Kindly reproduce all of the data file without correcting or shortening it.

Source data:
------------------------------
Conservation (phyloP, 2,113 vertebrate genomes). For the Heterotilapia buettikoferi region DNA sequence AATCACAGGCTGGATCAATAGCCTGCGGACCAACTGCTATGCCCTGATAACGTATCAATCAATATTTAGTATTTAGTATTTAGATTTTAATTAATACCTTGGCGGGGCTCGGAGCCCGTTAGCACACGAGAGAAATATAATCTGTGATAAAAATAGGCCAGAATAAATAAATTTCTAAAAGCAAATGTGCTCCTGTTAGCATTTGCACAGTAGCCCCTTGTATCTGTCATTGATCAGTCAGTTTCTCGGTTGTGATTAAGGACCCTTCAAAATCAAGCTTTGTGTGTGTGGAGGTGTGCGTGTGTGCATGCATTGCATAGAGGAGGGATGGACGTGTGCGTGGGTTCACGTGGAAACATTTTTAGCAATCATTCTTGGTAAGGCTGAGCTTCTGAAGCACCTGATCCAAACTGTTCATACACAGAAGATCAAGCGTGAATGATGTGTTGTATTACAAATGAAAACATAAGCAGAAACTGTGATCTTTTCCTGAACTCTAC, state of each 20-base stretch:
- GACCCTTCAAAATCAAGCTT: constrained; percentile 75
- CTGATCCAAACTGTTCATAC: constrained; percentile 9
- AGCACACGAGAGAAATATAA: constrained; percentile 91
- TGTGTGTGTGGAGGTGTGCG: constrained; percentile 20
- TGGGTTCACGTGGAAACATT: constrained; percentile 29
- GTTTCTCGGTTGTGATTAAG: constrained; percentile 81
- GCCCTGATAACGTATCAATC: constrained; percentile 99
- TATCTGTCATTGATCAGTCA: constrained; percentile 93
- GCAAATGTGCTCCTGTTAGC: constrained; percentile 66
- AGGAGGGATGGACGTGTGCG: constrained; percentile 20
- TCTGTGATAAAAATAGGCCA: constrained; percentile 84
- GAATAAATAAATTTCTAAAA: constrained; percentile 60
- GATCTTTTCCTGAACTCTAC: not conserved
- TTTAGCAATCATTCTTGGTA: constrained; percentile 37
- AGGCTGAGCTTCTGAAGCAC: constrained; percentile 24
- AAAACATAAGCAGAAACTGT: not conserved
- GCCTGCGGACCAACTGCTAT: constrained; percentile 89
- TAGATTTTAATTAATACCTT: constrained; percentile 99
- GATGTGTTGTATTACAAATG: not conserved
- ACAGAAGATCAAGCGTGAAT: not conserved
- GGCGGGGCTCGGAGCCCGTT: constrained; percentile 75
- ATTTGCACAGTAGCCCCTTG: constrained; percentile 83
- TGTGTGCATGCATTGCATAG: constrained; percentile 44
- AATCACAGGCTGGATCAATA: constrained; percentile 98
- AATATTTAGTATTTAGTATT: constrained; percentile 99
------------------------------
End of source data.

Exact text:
Conservation (phyloP, 2,113 vertebrate genomes). For the Heterotilapia buettikoferi region DNA sequence AATCACAGGCTGGATCAATAGCCTGCGGACCAACTGCTATGCCCTGATAACGTATCAATCAATATTTAGTATTTAGTATTTAGATTTTAATTAATACCTTGGCGGGGCTCGGAGCCCGTTAGCACACGAGAGAAATATAATCTGTGATAAAAATAGGCCAGAATAAATAAATTTCTAAAAGCAAATGTGCTCCTGTTAGCATTTGCACAGTAGCCCCTTGTATCTGTCATTGATCAGTCAGTTTCTCGGTTGTGATTAAGGACCCTTCAAAATCAAGCTTTGTGTGTGTGGAGGTGTGCGTGTGTGCATGCATTGCATAGAGGAGGGATGGACGTGTGCGTGGGTTCACGTGGAAACATTTTTAGCAATCATTCTTGGTAAGGCTGAGCTTCTGAAGCACCTGATCCAAACTGTTCATACACAGAAGATCAAGCGTGAATGATGTGTTGTATTACAAATGAAAACATAAGCAGAAACTGTGATCTTTTCCTGAACTCTAC, state of each 20-base stretch:
- GACCCTTCAAAATCAAGCTT: constrained; percentile 75
- CTGATCCAAACTGTTCATAC: constrained; percentile 9
- AGCACACGAGAGAAATATAA: constrained; percentile 91
- TGTGTGTGTGGAGGTGTGCG: constrained; percentile 20
- TGGGTTCACGTGGAAACATT: constrained; percentile 29
- GTTTCTCGGTTGTGATTAAG: constrained; percentile 81
- GCCCTGATAACGTATCAATC: constrained; percentile 99
- TATCTGTCATTGATCAGTCA: constrained; percentile 93
- GCAAATGTGCTCCTGTTAGC: constrained; percentile 66
- AGGAGGGATGGACGTGTGCG: constrained; percentile 20
- TCTGTGATAAAAATAGGCCA: constrained; percentile 84
- GAATAAATAAATTTCTAAAA: constrained; percentile 60
- GATCTTTTCCTGAACTCTAC: not conserved
- TTTAGCAATCATTCTTGGTA: constrained; percentile 37
- AGGCTGAGCTTCTGAAGCAC: constrained; percentile 24
- AAAACATAAGCAGAAACTGT: not conserved
- GCCTGCGGACCAACTGCTAT: constrained; percentile 89
- TAGATTTTAATTAATACCTT: constrained; percentile 99
- GATGTGTTGTATTACAAATG: not conserved
- ACAGAAGATCAAGCGTGAAT: not conserved
- GGCGGGGCTCGGAGCCCGTT: constrained; percentile 75
- ATTTGCACAGTAGCCCCTTG: constrained; percentile 83
- TGTGTGCATGCATTGCATAG: constrained; percentile 44
- AATCACAGGCTGGATCAATA: constrained; percentile 98
- AATATTTAGTATTTAGTATT: constrained; percentile 99